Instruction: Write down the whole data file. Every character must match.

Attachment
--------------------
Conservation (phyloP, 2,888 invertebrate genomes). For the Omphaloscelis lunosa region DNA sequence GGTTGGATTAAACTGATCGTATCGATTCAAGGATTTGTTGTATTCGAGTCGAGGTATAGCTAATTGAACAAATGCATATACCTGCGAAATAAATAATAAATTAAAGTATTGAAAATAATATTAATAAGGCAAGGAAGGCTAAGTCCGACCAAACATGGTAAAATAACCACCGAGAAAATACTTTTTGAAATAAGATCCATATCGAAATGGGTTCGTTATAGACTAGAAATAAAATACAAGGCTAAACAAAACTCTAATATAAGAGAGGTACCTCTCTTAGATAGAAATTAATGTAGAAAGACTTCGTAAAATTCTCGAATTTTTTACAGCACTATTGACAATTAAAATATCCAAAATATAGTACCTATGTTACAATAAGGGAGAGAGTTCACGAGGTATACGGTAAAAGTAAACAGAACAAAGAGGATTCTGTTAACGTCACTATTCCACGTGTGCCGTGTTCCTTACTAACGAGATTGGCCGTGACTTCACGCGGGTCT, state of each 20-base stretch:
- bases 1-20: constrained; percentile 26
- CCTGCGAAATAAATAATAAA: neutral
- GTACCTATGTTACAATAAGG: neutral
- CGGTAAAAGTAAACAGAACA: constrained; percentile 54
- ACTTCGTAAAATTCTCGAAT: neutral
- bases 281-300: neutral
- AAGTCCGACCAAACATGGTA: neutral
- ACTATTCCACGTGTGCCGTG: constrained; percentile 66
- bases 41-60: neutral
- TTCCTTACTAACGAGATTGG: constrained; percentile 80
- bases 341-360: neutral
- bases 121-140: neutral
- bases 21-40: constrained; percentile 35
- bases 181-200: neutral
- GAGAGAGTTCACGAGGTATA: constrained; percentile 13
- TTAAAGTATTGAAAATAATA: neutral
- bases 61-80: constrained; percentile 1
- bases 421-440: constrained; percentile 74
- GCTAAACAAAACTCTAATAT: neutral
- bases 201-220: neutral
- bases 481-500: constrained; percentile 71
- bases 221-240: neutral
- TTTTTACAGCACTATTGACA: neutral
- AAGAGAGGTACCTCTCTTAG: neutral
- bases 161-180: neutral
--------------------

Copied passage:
Conservation (phyloP, 2,888 invertebrate genomes). For the Omphaloscelis lunosa region DNA sequence GGTTGGATTAAACTGATCGTATCGATTCAAGGATTTGTTGTATTCGAGTCGAGGTATAGCTAATTGAACAAATGCATATACCTGCGAAATAAATAATAAATTAAAGTATTGAAAATAATATTAATAAGGCAAGGAAGGCTAAGTCCGACCAAACATGGTAAAATAACCACCGAGAAAATACTTTTTGAAATAAGATCCATATCGAAATGGGTTCGTTATAGACTAGAAATAAAATACAAGGCTAAACAAAACTCTAATATAAGAGAGGTACCTCTCTTAGATAGAAATTAATGTAGAAAGACTTCGTAAAATTCTCGAATTTTTTACAGCACTATTGACAATTAAAATATCCAAAATATAGTACCTATGTTACAATAAGGGAGAGAGTTCACGAGGTATACGGTAAAAGTAAACAGAACAAAGAGGATTCTGTTAACGTCACTATTCCACGTGTGCCGTGTTCCTTACTAACGAGATTGGCCGTGACTTCACGCGGGTCT, state of each 20-base stretch:
- bases 1-20: constrained; percentile 26
- CCTGCGAAATAAATAATAAA: neutral
- GTACCTATGTTACAATAAGG: neutral
- CGGTAAAAGTAAACAGAACA: constrained; percentile 54
- ACTTCGTAAAATTCTCGAAT: neutral
- bases 281-300: neutral
- AAGTCCGACCAAACATGGTA: neutral
- ACTATTCCACGTGTGCCGTG: constrained; percentile 66
- bases 41-60: neutral
- TTCCTTACTAACGAGATTGG: constrained; percentile 80
- bases 341-360: neutral
- bases 121-140: neutral
- bases 21-40: constrained; percentile 35
- bases 181-200: neutral
- GAGAGAGTTCACGAGGTATA: constrained; percentile 13
- TTAAAGTATTGAAAATAATA: neutral
- bases 61-80: constrained; percentile 1
- bases 421-440: constrained; percentile 74
- GCTAAACAAAACTCTAATAT: neutral
- bases 201-220: neutral
- bases 481-500: constrained; percentile 71
- bases 221-240: neutral
- TTTTTACAGCACTATTGACA: neutral
- AAGAGAGGTACCTCTCTTAG: neutral
- bases 161-180: neutral